Identity Thieves Are Preying on Our Dead Relatives Too

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By Nicholas Pell

It's not enough to have to worry about getting your own identity stolen -- you have to worry about the identity of your kids, too. Perhaps most shocking: You have make sure that identity thieves aren't stealing your dead relatives' critical information. In the United States, there were 2.5 million cases of fraudulently used information from the deceased every year. Here's how you detect and combat it.

Maria Cordeiro with the Chubb Group of Insurance Companies says that people should give limited information out when posting obituaries. "Identity thieves read obituaries looking for their next victim," she explains. "Don't include a complete address, date of birth, survivor names or professional history."

She says the living should notify the Social Security Administration, which keeps a "death master file" of Social Security Numbers to deactivate. "Funeral directors are supposed to do this, but doing it yourself can accelerate the process," Cordeiro said.

Finally, Cordeiro points out the importance of shutting down social media websites after your loved ones pass away. While you might want to leave this up as a tribute, it can be a potential treasure trove to identity thieves looking for identifying information about your loved ones.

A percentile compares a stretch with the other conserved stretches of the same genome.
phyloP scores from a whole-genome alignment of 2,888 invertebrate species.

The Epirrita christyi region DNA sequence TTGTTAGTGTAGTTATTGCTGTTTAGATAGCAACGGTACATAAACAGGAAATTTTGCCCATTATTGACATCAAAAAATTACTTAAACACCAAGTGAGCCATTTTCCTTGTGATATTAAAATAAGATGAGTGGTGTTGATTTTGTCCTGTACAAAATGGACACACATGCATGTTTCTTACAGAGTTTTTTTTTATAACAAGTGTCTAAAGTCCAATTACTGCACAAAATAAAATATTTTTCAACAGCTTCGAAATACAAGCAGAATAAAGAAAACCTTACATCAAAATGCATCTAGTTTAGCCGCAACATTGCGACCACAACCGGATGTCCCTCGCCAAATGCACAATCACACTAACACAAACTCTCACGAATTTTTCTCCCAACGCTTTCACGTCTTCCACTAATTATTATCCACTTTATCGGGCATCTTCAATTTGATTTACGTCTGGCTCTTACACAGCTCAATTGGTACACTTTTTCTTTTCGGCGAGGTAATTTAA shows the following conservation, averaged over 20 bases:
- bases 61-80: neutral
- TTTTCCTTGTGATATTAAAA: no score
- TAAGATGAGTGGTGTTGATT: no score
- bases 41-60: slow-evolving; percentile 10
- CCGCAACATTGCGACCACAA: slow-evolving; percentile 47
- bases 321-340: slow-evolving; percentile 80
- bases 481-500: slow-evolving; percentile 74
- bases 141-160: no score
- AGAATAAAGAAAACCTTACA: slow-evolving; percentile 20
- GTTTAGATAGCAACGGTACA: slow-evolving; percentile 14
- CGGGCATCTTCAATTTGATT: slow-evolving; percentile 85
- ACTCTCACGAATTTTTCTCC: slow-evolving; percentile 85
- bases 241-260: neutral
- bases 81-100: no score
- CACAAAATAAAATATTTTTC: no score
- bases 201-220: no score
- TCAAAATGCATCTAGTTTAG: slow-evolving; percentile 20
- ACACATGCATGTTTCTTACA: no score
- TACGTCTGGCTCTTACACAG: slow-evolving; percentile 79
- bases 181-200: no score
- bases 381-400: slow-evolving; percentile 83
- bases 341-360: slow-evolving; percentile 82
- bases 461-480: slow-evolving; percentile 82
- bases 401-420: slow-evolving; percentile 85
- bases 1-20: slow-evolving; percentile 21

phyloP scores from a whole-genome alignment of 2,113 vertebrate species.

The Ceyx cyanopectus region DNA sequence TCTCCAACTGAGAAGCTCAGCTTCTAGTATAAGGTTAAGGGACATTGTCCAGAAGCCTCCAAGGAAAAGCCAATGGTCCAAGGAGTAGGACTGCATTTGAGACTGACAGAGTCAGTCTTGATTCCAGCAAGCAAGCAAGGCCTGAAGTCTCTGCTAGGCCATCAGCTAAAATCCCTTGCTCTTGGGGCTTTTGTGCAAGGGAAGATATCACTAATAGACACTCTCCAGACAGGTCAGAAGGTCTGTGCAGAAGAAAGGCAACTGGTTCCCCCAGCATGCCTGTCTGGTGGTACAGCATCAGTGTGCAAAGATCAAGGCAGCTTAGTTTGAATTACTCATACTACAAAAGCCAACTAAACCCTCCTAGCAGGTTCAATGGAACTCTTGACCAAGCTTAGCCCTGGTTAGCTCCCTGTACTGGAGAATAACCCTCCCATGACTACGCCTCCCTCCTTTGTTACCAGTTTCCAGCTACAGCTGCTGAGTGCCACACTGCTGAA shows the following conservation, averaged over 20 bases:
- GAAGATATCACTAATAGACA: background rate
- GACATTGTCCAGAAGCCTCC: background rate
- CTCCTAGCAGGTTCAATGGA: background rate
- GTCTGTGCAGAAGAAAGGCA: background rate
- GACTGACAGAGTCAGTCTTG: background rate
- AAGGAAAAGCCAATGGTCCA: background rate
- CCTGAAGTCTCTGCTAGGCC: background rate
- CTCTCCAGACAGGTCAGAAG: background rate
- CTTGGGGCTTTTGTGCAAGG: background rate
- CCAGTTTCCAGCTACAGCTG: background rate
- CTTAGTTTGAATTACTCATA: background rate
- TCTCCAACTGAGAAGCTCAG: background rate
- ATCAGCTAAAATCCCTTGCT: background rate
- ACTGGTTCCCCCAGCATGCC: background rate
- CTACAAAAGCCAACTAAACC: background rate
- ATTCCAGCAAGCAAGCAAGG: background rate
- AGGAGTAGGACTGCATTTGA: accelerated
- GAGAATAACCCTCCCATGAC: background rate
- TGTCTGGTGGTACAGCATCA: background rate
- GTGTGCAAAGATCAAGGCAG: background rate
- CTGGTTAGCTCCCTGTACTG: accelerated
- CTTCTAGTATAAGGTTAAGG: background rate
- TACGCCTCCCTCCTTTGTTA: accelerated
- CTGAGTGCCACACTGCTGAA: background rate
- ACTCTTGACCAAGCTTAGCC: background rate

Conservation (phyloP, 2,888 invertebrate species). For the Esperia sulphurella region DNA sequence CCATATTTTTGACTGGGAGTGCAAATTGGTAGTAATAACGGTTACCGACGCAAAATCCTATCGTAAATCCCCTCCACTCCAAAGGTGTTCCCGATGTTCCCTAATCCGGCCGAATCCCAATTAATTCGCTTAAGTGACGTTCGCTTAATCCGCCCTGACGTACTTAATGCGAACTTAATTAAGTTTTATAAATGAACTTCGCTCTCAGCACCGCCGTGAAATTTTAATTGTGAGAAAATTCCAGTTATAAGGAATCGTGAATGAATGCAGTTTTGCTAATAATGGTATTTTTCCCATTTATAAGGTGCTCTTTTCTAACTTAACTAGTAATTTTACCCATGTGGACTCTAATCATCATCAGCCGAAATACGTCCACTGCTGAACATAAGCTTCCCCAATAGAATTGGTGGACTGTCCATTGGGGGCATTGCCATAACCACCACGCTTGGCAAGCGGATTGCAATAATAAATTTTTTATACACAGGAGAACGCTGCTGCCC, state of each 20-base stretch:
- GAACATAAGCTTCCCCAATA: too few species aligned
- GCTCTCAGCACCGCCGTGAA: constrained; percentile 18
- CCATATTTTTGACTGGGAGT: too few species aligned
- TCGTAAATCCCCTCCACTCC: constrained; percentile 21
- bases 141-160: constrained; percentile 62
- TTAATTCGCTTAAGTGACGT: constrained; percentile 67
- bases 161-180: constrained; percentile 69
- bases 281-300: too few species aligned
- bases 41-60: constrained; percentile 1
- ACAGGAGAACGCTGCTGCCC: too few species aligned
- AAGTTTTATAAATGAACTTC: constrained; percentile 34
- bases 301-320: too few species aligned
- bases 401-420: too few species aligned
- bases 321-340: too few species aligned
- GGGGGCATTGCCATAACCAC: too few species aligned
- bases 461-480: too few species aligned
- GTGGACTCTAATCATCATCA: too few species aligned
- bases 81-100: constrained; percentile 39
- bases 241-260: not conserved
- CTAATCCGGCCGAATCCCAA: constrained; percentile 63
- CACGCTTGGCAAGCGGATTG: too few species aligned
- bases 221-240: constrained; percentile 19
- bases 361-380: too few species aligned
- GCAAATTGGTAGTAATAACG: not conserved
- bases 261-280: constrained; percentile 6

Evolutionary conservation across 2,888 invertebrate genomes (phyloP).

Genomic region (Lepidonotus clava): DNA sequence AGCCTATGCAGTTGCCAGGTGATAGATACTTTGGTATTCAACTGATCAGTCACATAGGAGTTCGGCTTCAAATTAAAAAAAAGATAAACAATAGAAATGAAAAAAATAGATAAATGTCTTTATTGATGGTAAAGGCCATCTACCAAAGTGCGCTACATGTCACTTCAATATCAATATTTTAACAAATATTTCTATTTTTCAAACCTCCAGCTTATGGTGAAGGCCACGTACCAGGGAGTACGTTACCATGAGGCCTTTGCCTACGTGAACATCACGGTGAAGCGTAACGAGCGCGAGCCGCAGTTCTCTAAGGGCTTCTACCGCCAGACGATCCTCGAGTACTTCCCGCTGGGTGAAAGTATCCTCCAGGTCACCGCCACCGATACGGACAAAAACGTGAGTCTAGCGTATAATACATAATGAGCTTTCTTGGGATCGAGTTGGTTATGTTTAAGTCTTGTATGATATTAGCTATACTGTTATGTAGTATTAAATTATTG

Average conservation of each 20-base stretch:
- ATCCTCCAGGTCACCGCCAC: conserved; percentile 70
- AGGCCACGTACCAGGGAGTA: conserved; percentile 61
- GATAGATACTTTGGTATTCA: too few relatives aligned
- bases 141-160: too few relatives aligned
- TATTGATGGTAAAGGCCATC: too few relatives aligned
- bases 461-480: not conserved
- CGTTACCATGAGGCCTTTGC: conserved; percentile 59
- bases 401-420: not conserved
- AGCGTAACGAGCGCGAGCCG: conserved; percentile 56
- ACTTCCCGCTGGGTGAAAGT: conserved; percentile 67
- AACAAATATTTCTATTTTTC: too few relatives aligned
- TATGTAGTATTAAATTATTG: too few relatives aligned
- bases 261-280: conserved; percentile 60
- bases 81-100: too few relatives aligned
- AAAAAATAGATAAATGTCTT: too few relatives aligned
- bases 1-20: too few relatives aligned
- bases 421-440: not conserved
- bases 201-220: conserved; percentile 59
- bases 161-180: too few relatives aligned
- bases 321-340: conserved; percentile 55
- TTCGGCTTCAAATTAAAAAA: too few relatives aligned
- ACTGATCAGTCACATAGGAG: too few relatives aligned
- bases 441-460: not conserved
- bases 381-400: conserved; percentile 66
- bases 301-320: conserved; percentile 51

How Do You Know Your Loved Ones Are Affected?

Learning about the problem is "similar to how you know a living person has been affected," says Robert Siciliano, a security expert with "You start getting invoices or bills for products and services that were not procured."

The problem is that when these bills get racked up, there's no one to pay them and then you start getting calls from collection companies. "The problem isn't so much financial -- it's emotional," says Cordeiro.

"A lot of times debt collectors will start harassing you," says Siciliano. "They don't believe you that the person is deceased. Now you have to prove it."

How Do You End the Calls?

It's not easy to clear your late loved one's name and end the calls. "No two organizations are going to deal with it the same way," Siciliano says, adding that once you get all the documentation together, it's just a matter of sending it out to each respective organization that needs it. "It's a bit like Whac-a-Mole," he says.

If possible, get a credit report before the person passes away or as soon to it as possible. Cordeiro points out that this gives you a snapshot of what the person's credit report looked like at or around the tie of death. After that, you can order another credit report six months later or simply log in to a credit monitoring service. After six months, it's almost certain that your relative's name and Social Security Number have been added to the death master file.
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